PUBLISHED ON January 12th, 2015

Privatisation could turn around Port of Mombasa fortunes

The search mounted by the Kenya Ports Authority (KPA) last month, for a private sector player, to operate the first phase of the Sh27 billion second container terminal at the Port of Mombasa, could be a game changer. This is if it is handled transparently and the contract awarded to the most competitive bidder.

No vested local or national interests should interfere with the bidding process. The mandarins at Harambee House and their friends in Parliament, who have often been accused of interfering with the tendering process leading to the awarding of contracts to shadowy briefcase companies with no capacity to deliver, should be warned to keep off the goings on at Mombasa Port.

The facility is on a tight race to retain its position as a regional shipment hub. The race is made all tighter by the fact that Eritrea, Djibouti and Tanzania have all embarked on ambitious port expansion projects whose success would see Mombasa lose its pre-eminence. It has not been lost on observers and analysts that the Port of Durban, South Africa, is also flexing its muscles and seeking to stretch its tentacles to the Great Lakes region.

But the good news is that the competitors’ plans to take business away from KPA will succeed only if the authority rests on its laurels and fails to innovate. The ongoing expansion of the port facilities with the new terminal projected to have a capacity of 450,000 20-feet containers (TEUs) after completion of Phase I in March 2016 is but a first step. The port’s capacity is projected to increase to 1.2 million TEUs after the project is completed in 2019. The government and Japan International Co-operation Agency, who are funding the project, were unanimous that only a private player with global experience and connections in the maritime trade at that level can fully unlock the potential in the new investments.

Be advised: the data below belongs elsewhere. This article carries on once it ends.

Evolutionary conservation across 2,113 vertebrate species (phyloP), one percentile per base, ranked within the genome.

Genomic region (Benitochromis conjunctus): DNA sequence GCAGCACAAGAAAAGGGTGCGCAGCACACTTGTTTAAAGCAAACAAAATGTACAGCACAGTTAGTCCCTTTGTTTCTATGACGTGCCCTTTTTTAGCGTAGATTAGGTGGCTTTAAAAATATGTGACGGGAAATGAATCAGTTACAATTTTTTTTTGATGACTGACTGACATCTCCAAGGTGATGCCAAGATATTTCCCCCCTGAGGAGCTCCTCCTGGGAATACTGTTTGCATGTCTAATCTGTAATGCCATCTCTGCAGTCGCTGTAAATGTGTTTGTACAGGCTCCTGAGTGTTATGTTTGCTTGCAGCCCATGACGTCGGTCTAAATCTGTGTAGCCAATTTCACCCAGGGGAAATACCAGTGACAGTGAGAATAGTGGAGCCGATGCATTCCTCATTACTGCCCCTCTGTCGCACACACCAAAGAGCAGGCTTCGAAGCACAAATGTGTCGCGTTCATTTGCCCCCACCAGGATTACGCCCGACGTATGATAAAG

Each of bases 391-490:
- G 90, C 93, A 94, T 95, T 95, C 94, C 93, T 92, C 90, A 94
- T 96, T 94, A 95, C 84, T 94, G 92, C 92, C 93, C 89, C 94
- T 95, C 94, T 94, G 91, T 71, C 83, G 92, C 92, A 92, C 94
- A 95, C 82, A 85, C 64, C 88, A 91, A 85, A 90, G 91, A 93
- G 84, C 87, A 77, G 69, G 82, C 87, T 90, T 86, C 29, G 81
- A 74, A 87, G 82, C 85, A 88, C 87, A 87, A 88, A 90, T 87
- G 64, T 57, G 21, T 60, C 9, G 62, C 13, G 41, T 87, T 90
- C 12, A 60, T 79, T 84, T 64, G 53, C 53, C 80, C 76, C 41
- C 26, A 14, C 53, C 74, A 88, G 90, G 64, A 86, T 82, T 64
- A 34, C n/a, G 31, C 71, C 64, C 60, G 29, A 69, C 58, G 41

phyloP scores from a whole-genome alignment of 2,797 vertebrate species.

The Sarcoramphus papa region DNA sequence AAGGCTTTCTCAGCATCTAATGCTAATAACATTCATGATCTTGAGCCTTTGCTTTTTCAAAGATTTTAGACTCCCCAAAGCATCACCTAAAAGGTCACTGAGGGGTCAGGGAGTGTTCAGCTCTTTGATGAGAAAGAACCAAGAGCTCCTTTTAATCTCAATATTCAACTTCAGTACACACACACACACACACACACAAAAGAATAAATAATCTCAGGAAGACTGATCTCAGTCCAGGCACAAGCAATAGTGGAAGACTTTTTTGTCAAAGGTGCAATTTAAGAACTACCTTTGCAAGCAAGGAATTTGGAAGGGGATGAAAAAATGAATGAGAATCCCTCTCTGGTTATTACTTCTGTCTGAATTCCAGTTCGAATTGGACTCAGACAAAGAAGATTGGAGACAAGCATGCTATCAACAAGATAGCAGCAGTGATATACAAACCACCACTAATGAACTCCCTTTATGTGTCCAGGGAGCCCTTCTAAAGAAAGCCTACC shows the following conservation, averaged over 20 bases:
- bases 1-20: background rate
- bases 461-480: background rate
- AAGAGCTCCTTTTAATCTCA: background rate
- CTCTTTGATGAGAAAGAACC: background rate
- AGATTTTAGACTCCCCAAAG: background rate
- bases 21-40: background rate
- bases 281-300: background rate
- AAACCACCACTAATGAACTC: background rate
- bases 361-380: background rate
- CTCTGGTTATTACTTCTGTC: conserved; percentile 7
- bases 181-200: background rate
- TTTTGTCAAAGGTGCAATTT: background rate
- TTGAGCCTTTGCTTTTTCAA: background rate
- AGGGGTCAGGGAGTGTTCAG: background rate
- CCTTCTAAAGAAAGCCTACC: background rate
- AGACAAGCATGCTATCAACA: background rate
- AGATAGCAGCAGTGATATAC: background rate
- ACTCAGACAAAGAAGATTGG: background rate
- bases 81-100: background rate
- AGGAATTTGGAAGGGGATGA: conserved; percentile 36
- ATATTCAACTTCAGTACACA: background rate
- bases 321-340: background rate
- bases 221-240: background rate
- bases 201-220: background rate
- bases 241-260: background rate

It is also gratifying that other stakeholders are stepping up their game to ensure the country reaps maximum benefits from its Sh27 billion investment. The regulatory charter the transport stakeholders signed last October, is particularly significant as it benefits the country’s economy in two key areas.

Regulatory mechanism

First, it shifts the challenge of dealing with issues affecting overloading to a self-regulatory mechanism as opposed to the old method of attempting to enforce legislation which failed because of corruption. Under the Self-Regulatory Axle Load Limit Charter, KPA is required to share information in advance with other cargo inspectors on the weight of the containers received based on ship manifests.